The majority of secondary teachers now believe indiscipline is a major concern - but most primary staff do not share that view. David Henderson reports
Heading off problems means tackling social and emotional issues among young people and building relationships between teachers and pupils, local authorities say.
At a seminar in Airdrie to coincide with the Scottish Executive announcements, Ian Glen, head of pupil support services in Edinburgh, said that he had been impressed by the long-term study of 4,000 young people born in 1970 which showed that "the best predictor of success at the age of 30 was self-esteem at the age of 10".
Reading, writing and maths were important but not as significant as the emotional development of children or their feelings of self-worth, according to the British Cohort Study.
Sadly, a number of young people presented particularly challenging behaviour and could not relate to adults in school. Edinburgh launched a pilot teacher empathy course in August to help staff work with difficult pupils.
It will equip them with classroom management strategies and better means of communicating with young people, including insights into youth culture.
At another level, the city has trained 120 behaviour co-ordinators as part of its staged intervention initiative. Three out of four schools now have them.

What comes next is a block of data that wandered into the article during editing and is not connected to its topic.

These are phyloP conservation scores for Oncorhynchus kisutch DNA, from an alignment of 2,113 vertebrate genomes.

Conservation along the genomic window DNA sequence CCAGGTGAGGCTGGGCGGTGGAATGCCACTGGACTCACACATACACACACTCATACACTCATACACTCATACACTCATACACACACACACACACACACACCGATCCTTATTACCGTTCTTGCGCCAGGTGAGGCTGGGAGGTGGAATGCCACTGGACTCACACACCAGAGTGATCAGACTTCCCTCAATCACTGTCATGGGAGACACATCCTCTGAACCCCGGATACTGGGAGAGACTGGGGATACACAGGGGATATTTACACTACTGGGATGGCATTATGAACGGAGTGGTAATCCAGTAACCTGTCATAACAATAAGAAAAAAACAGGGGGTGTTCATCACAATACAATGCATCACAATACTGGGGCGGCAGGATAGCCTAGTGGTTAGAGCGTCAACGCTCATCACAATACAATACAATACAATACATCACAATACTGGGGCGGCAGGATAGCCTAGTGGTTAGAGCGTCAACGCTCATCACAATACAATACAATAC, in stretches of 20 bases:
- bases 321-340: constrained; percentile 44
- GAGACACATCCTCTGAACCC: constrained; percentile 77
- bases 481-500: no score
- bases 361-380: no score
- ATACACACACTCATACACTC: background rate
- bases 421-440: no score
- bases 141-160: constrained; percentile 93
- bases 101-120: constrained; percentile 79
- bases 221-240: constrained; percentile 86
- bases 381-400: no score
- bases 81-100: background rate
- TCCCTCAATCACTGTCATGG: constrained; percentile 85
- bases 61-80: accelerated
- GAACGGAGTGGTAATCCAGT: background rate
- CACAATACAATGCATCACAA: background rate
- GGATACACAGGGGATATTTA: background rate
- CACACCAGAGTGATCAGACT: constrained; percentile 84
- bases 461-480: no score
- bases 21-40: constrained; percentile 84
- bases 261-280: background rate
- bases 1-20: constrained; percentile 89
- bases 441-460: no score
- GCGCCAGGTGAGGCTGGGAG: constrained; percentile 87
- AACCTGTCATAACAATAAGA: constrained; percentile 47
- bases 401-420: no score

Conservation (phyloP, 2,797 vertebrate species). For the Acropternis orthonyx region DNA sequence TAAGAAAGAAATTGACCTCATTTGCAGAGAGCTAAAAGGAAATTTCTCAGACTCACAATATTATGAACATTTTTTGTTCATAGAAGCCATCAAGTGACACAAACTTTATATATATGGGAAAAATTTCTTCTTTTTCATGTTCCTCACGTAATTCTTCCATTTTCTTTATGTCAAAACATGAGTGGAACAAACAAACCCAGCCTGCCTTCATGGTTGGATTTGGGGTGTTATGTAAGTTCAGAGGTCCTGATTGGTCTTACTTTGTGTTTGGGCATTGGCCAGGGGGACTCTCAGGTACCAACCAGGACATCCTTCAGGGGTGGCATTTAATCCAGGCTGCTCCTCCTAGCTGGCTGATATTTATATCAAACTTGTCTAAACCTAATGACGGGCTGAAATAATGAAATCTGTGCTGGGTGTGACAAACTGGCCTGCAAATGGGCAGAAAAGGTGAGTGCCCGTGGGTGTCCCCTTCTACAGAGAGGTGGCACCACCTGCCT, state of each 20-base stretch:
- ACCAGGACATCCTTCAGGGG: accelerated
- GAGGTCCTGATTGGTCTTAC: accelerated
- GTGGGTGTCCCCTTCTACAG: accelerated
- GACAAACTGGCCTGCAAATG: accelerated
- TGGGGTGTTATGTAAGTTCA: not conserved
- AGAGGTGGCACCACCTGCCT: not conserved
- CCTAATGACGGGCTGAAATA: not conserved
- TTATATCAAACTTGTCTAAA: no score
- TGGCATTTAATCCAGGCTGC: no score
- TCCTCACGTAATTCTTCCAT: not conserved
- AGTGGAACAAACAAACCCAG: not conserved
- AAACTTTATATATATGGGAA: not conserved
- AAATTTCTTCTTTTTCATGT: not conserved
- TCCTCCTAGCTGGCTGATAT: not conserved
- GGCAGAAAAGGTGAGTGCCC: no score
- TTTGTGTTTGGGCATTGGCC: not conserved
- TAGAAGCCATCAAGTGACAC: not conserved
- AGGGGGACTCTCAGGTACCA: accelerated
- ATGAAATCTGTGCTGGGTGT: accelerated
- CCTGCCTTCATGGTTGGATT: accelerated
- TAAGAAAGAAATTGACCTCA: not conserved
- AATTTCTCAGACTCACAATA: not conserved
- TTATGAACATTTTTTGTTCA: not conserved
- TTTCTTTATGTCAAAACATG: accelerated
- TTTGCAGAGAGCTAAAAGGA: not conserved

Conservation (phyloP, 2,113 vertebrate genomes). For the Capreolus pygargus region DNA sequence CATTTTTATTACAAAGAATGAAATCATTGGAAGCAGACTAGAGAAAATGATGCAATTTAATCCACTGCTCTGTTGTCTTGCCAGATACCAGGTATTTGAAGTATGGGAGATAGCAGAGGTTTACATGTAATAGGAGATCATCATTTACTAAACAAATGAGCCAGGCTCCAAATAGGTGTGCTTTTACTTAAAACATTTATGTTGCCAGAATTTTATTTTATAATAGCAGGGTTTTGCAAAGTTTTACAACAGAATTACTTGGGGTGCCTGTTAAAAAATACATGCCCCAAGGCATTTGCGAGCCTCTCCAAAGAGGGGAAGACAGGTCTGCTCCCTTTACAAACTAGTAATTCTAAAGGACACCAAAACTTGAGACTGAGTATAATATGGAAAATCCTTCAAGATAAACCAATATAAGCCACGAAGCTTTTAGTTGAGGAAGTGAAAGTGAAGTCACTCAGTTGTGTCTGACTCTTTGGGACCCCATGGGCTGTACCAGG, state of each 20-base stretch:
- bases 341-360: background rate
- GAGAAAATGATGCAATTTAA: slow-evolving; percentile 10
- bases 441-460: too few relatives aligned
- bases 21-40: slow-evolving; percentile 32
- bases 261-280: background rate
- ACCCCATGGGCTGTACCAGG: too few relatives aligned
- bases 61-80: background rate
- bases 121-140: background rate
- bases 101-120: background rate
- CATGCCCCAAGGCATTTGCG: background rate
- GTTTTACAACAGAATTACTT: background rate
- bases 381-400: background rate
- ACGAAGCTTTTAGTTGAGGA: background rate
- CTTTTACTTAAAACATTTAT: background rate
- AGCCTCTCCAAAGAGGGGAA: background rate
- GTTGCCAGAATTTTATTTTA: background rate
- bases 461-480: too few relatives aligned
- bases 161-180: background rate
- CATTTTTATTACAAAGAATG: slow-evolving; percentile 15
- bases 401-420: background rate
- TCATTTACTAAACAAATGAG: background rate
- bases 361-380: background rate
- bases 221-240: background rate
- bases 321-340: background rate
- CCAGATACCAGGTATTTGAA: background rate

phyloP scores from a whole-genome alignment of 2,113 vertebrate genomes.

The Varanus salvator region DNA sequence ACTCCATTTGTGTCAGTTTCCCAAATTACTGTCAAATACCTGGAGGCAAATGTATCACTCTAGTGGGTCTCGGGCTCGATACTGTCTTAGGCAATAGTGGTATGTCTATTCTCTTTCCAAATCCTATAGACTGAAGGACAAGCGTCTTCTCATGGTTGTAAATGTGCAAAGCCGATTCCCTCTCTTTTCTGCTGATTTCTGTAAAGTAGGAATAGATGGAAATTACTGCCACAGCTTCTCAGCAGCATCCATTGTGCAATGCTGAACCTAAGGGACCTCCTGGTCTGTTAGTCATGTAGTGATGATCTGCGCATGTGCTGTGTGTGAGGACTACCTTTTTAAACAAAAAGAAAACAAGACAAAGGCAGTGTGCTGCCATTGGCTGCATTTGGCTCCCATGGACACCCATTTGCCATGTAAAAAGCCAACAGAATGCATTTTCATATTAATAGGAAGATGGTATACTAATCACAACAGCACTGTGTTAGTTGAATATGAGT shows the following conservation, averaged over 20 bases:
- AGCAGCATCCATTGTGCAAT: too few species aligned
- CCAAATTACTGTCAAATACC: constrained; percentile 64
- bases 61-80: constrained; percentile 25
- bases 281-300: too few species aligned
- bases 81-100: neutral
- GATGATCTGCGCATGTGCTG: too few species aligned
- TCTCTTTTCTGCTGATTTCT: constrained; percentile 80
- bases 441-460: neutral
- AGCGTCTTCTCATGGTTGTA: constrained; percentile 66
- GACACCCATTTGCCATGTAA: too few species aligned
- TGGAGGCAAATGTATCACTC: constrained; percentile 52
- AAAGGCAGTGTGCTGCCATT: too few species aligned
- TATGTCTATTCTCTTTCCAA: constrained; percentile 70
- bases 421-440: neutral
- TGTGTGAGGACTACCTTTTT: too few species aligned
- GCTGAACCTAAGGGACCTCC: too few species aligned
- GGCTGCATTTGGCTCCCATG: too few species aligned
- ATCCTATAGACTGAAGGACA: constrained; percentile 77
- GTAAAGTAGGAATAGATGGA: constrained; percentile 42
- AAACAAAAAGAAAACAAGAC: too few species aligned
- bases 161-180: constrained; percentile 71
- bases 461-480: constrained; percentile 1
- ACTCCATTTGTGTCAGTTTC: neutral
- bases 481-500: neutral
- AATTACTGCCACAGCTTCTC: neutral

In Glasgow, Margaret Orr, head of special educational needs, said that eight learning communities (formed by clusters of schools) are to pilot a SELF (Social Emotional Learning Framework) programme to help teachers assess pupils as they enter the late stages of primary and move on into early secondary. The city has already developed nurture classes in early primary to focus on preventive work with children on the margins.
In Fife, the Cool in School initiative is making an impact on personal and social education. Developed as a resource for P6 and P7 pupils, it teaches pupils how to manage feelings and handle responses to situations.
In East Renfrewshire, where 85 per cent of children with additional support needs are in mainstream, the five assistants in behaviour support in each secondary are being made permanent. Youth counsellors are also being deployed in secondaries.
In its latest advice on behaviour, the Executive underlines the importance of emotional intelligence when pupils may receive "mixed messages about acceptable standards of behaviour and images of success from the media".
It adds: "A significant number of children face personal challenges for which schools are the first line of support."